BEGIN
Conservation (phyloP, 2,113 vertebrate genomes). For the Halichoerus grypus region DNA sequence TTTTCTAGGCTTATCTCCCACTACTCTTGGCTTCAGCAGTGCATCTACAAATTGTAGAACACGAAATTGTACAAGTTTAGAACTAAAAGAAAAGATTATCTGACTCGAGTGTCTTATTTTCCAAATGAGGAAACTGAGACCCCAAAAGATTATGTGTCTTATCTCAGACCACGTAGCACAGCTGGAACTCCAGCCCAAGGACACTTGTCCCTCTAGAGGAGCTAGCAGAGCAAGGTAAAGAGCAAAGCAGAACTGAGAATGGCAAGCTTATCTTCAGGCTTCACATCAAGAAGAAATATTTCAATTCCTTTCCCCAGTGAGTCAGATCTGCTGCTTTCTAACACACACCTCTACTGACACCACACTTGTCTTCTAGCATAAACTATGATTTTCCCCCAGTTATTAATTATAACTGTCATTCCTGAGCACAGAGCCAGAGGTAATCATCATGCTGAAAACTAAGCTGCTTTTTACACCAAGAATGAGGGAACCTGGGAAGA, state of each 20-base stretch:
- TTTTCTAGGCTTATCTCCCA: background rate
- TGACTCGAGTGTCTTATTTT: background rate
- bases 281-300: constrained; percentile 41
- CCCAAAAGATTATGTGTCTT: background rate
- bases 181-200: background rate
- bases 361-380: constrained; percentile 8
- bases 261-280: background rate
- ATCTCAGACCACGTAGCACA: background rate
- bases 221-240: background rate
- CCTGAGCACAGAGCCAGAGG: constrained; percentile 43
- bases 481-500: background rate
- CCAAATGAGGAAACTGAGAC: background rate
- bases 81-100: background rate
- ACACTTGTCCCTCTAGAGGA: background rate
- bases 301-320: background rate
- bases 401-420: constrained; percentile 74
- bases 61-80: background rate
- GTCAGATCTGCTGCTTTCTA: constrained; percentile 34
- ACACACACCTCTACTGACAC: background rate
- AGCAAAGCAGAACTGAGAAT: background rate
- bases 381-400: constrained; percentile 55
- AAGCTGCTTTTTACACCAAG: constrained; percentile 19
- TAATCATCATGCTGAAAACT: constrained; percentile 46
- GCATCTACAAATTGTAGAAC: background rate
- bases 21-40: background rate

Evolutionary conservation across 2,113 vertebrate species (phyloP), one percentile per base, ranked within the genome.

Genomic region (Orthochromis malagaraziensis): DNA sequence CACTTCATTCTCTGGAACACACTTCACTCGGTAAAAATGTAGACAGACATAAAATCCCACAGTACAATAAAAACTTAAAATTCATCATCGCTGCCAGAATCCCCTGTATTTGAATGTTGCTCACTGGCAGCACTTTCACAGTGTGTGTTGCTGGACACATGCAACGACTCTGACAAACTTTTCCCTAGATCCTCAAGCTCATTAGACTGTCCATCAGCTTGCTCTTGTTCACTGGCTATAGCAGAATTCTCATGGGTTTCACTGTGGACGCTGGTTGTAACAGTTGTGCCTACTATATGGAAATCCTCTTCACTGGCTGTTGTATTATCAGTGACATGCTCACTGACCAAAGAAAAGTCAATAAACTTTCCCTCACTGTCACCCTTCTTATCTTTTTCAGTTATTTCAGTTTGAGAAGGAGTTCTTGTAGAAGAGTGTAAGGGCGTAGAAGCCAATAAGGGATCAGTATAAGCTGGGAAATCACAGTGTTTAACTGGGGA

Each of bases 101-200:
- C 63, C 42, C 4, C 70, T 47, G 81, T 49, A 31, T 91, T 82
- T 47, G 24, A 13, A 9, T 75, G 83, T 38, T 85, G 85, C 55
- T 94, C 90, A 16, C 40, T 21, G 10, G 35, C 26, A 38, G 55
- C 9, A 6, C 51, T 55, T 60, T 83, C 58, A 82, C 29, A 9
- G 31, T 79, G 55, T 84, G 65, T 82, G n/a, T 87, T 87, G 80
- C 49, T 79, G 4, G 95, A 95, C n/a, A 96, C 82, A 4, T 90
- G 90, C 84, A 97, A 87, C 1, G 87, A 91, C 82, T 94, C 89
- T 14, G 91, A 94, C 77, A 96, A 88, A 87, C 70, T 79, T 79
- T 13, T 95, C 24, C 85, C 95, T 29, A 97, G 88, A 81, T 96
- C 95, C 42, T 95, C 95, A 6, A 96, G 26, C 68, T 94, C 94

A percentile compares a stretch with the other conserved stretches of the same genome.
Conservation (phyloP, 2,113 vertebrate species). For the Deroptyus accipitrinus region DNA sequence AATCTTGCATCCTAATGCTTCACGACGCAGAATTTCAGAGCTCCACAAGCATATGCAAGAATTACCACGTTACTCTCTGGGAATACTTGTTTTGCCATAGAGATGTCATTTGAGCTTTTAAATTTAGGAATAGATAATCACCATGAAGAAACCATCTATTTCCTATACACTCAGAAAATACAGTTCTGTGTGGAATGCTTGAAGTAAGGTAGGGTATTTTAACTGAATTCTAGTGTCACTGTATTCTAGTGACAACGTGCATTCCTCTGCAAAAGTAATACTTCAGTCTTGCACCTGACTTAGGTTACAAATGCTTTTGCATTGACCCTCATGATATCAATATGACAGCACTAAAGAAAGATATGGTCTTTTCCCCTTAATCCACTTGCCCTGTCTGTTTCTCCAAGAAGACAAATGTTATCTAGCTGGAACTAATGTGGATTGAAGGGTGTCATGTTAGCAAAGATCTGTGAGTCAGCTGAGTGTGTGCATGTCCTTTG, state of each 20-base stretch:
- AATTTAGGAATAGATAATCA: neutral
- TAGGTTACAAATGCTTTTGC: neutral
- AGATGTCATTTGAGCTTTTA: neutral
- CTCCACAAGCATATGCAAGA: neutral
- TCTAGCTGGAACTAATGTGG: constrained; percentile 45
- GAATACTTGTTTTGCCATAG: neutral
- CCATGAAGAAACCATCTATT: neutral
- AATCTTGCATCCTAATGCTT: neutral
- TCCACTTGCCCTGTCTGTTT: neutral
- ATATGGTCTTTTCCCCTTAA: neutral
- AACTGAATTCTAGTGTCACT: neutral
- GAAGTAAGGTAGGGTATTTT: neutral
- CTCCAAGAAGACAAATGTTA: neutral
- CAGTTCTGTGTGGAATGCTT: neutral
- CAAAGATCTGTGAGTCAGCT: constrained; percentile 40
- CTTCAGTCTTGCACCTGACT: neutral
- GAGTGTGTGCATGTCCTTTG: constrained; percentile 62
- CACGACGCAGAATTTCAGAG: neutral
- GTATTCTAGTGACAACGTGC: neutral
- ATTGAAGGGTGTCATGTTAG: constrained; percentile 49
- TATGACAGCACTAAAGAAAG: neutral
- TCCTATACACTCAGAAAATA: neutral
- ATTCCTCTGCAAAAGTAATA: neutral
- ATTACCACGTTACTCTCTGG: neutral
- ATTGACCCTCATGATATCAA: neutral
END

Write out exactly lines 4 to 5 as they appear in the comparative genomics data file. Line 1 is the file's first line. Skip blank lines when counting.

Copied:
- bases 281-300: constrained; percentile 41
- CCCAAAAGATTATGTGTCTT: background rate